In the 1989 film Say Anything, Lloyd Dobler (played by John Cusack) stands outside Diane Court’s window with a boombox playing a love song, hoping to win her over. This scene has become iconic; I’m sure you’ve either seen it or a parody of it.
Diane is the school’s valedictorian and Lloyd is, well, not. Even so, the movie centers on their budding, though unlikely, relationship. In an attempt to win her love once and for all—after failing to be able to buy her an expensive gift—Lloyd stands outside her window in that classic scene, stereo above his head. In a sense, he’s showing her that he’s willing to humble himself to the point of standing outside her window to profess his love, even if the world is watching.
Sometimes it can feel a little humbling to be part of the Church when the world is watching. We’re an awkward and flawed bunch. But the Church is one of God’s best gifts to the world—a place where His people are called to dwell together in unity. Today’s psalm is a prayer celebrating the gift of the Church, because God’s people don’t just dwell together, we live together with Him.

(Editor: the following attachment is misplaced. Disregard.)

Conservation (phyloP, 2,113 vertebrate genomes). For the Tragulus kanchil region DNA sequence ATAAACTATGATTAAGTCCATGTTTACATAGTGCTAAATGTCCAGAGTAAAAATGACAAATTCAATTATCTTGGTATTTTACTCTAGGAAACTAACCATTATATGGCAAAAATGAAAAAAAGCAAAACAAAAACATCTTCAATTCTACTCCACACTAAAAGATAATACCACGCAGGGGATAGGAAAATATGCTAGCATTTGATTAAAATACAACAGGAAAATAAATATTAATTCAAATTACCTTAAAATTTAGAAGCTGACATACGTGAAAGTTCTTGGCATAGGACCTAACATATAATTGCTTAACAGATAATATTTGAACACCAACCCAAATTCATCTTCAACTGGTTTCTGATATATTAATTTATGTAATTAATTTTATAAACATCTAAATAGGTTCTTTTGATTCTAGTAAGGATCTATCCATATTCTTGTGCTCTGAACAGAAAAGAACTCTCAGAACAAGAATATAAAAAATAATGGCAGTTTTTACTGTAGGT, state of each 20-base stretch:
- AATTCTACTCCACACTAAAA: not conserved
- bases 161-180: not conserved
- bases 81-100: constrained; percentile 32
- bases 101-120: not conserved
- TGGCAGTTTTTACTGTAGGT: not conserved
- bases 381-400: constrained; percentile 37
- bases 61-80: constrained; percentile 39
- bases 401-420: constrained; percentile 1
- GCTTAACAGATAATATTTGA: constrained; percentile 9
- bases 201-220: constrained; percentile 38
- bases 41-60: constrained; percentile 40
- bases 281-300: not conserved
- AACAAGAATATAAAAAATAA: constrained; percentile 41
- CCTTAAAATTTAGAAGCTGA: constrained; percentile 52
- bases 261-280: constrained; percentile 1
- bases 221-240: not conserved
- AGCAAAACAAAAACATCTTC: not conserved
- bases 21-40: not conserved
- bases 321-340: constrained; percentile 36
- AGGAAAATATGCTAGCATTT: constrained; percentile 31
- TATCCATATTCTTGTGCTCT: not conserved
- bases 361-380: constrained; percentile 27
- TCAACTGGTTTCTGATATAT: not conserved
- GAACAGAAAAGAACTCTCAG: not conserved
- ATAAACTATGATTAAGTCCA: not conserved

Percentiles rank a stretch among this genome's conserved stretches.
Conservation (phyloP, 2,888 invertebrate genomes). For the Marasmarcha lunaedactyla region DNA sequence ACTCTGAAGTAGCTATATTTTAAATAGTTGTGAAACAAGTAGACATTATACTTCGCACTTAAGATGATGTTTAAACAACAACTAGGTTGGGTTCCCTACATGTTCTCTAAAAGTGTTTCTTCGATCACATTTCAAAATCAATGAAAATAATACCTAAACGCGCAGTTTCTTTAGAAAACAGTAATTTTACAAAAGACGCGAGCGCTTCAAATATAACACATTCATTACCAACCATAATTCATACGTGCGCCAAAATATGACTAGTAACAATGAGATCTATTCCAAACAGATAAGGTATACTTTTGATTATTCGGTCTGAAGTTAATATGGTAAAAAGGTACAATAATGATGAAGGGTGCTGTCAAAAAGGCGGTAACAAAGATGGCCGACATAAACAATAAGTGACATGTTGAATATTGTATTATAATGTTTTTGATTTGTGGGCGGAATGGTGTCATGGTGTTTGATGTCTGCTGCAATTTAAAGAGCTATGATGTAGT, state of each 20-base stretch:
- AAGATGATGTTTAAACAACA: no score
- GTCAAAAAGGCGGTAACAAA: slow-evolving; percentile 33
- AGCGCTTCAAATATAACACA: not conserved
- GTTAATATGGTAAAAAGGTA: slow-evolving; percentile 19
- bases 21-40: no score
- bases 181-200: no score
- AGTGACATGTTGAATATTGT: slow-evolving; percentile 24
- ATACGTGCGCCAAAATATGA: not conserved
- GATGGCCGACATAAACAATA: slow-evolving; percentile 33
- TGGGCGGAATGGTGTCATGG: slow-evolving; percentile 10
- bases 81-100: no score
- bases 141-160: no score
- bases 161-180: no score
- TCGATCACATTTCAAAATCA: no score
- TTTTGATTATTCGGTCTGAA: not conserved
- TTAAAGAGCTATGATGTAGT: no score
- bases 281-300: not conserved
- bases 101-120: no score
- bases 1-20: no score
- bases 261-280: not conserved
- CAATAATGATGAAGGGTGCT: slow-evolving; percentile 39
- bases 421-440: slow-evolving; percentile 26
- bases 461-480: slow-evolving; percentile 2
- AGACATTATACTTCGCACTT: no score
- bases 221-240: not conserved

In today’s reading, the psalmist says, “I would rather stand at the threshold of the house of my God than live in the tents of wicked people” (Psalm 84:10). For the psalmist, standing outside God’s window is better than being under the seemingly safe cover of his enemies’ tents. His love and trust for the Lord supersedes his own comfort and desires. He knows that being part of the people of God is better by far than being alone.
The psalmist cries out to the Lord, trusting that He is good and that joy can be found nowhere else. He wants to be nowhere else but in the house of the Lord, among the people of the Lord. In fact, he’d be willing to stand outside with a boombox over is head, rather than try to find comfort anywhere else. Better is one day with God than with anyone else, anywhere else.
Loving the Lord is not merely a love story, where God always plays hard to get, and we try to win Him over and gain His affection. Through the death and resurrection of Christ, we are already loved and already welcomed into His house. We are His children, and therefore, we will never be homeless.
May we walk in this faith today, regardless of our trials and tribulations, giving thanks that God does not call us to live out our faith alone. As we have seen and will continue to see, the psalms are full of prayers that express joy and frustration, fear and hope, and everything in between. But because our God loves us unconditionally and lends His ear to our sorrows, we can know that there is no better place than in His house, as His children, together resting in the grace of our Father.
Written by Brandon D. Smith